Last week, after years of back-and-forth, it looked like New York might finally pass medical marijuana. Governor Andrew Cuomo, who opposed the idea as recently as last year, was basically on board, and the Compassionate Care Act had already passed the state Assembly. All that was left was the Senate, where the bill reportedly had more than enough support.

Now, everything might be crashing down. It started this morning in the New York Daily News, where Cuomo aides leaked a laundry list of the governor's problems with the bill — chiefly that it doesn't bar smoking weed (as opposed to vaporizing or THC pills) or sharing among patients. The governor also wants lowered doses, a restricted list of eligible diseases, and a five-year sunset period on the law before he'll consider passing it.

He doubled down on his doubts in an interview with WNYC today, telling Capitol Pressroom host Susan Arbetter he will not "be part of a system that's just going to wreak havoc." If medical marijuana isn't done right, he added, "it is a public safety and public health disaster."

Cuomo has not been entirely unsupportive of cannabis in the past: In January, he announced a pilot program that would allow 20 hospitals around the state to distribute the plant, and patients to ingest it however they'd like — including smoking. Why is he changing his tune?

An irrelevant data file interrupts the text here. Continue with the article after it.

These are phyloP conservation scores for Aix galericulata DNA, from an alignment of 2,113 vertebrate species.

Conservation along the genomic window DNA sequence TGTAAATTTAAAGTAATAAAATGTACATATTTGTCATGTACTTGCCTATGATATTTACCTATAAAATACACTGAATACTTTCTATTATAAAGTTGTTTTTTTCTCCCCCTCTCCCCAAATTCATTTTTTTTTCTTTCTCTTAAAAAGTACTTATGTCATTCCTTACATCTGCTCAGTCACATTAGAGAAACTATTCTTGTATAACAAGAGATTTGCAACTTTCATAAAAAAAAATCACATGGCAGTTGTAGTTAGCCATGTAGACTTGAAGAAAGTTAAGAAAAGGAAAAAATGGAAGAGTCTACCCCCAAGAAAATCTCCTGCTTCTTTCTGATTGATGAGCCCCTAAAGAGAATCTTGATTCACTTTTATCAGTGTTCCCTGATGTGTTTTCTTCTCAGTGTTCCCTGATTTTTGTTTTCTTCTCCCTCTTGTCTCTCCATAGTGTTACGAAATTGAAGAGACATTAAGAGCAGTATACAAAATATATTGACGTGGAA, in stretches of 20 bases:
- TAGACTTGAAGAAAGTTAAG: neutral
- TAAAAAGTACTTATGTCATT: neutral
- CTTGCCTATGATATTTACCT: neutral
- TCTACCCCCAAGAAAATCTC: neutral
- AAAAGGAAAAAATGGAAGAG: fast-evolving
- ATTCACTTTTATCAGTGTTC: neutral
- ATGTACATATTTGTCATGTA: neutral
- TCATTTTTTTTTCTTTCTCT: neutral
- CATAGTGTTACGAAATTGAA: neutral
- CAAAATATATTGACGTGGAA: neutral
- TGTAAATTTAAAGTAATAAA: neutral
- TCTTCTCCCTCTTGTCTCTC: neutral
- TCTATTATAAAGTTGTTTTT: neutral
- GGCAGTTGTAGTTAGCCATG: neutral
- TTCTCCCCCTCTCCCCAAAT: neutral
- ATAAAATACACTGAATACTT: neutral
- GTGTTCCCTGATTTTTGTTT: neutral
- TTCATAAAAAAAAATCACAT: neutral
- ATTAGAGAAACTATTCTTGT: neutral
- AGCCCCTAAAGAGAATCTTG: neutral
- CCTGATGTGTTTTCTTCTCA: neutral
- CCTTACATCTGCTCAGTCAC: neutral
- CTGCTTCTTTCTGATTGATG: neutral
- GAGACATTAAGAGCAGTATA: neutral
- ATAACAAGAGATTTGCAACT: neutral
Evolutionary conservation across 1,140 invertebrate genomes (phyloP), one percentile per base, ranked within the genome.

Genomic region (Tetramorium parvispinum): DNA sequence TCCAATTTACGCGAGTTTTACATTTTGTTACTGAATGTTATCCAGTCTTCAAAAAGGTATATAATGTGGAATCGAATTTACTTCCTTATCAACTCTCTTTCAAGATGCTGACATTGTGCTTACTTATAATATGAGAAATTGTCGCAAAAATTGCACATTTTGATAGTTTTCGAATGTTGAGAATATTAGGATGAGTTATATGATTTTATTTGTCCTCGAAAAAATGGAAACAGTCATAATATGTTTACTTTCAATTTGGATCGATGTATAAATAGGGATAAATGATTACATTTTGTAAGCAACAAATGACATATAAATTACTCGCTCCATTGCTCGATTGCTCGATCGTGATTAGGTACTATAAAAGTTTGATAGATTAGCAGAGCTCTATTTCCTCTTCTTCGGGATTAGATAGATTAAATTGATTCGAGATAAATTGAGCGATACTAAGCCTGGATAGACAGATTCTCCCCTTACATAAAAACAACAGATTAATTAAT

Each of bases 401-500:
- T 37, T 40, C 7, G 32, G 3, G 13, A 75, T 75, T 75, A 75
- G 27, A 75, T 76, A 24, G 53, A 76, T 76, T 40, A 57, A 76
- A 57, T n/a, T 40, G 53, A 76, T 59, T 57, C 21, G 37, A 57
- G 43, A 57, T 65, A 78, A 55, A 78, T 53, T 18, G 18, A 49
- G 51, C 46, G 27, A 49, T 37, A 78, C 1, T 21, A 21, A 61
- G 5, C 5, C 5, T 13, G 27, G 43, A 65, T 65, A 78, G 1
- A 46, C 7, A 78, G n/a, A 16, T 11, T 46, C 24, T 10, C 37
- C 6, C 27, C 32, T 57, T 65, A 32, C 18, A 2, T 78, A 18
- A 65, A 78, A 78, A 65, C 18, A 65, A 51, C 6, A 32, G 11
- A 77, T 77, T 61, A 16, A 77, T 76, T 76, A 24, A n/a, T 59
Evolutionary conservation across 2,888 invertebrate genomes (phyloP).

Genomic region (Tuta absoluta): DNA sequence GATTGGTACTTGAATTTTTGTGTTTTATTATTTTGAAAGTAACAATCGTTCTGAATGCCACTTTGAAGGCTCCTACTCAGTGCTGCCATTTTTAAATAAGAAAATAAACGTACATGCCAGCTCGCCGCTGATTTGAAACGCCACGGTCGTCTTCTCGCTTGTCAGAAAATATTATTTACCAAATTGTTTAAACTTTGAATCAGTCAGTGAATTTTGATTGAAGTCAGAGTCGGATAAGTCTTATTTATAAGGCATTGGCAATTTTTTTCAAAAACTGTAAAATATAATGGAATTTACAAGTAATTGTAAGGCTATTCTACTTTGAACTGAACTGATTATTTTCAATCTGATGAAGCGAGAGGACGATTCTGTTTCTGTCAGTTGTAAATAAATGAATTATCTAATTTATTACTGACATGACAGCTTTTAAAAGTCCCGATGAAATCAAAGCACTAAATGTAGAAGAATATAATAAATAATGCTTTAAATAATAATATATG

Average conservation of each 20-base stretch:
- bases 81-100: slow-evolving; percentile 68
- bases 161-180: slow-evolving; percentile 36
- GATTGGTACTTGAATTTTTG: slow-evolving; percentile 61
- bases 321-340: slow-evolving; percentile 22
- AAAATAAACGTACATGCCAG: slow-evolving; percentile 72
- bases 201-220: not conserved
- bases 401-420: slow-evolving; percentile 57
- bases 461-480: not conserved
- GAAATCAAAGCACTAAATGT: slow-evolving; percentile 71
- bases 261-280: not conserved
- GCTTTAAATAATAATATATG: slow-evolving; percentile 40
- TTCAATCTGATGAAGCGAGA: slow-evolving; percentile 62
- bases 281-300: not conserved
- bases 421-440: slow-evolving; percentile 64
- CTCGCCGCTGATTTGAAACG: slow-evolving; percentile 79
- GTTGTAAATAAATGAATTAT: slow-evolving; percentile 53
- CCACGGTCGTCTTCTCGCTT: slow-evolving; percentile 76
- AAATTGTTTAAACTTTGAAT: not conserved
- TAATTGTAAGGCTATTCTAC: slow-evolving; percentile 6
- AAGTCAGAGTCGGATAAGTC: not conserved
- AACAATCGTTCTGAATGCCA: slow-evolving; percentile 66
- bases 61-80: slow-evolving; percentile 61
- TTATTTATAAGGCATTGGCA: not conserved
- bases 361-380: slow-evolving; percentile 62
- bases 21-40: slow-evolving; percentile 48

Diane Savino, the Democrat who sponsored the Compassionate Care Act in the Senate, called Cuomo out for the inconsistency today. From NY State of Politics:

"Under his plan he supports smoking… there's an inconsistency," she said on The Capitol Pressroom, adding Cuomo's problems are "disingenuous."

She added a counter proposal from the governor's office hasn't been made available, and suggested Cuomo's office is now negotiating the bill through the press after details of Cuomo's problems with the bill leaked.

"You need to be serious in your approach," Savino said. "We've been waiting since Friday for language; we haven't gotten any."

The changes the governor wants aren't surprising, even if the "no smoking" rule will make potheads balk. They're the kinds of small tweaks that happen to most bills on their way to becoming laws — which wouldn't be a problem if the timing were different.

New York's legislative session ends this week, meaning if Cuomo can't find a compromise within the next few days, it's another year without medical marijuana.

Is the governor playing a game here? Raising objections at the eleventh hour could allow him to kill the bill without taking decisive action against it, covering his ass against criticism from the right while maintaining his status as a good liberal — exactly the kind of political cover he'll need if he decides to run for president.

[Image via AP]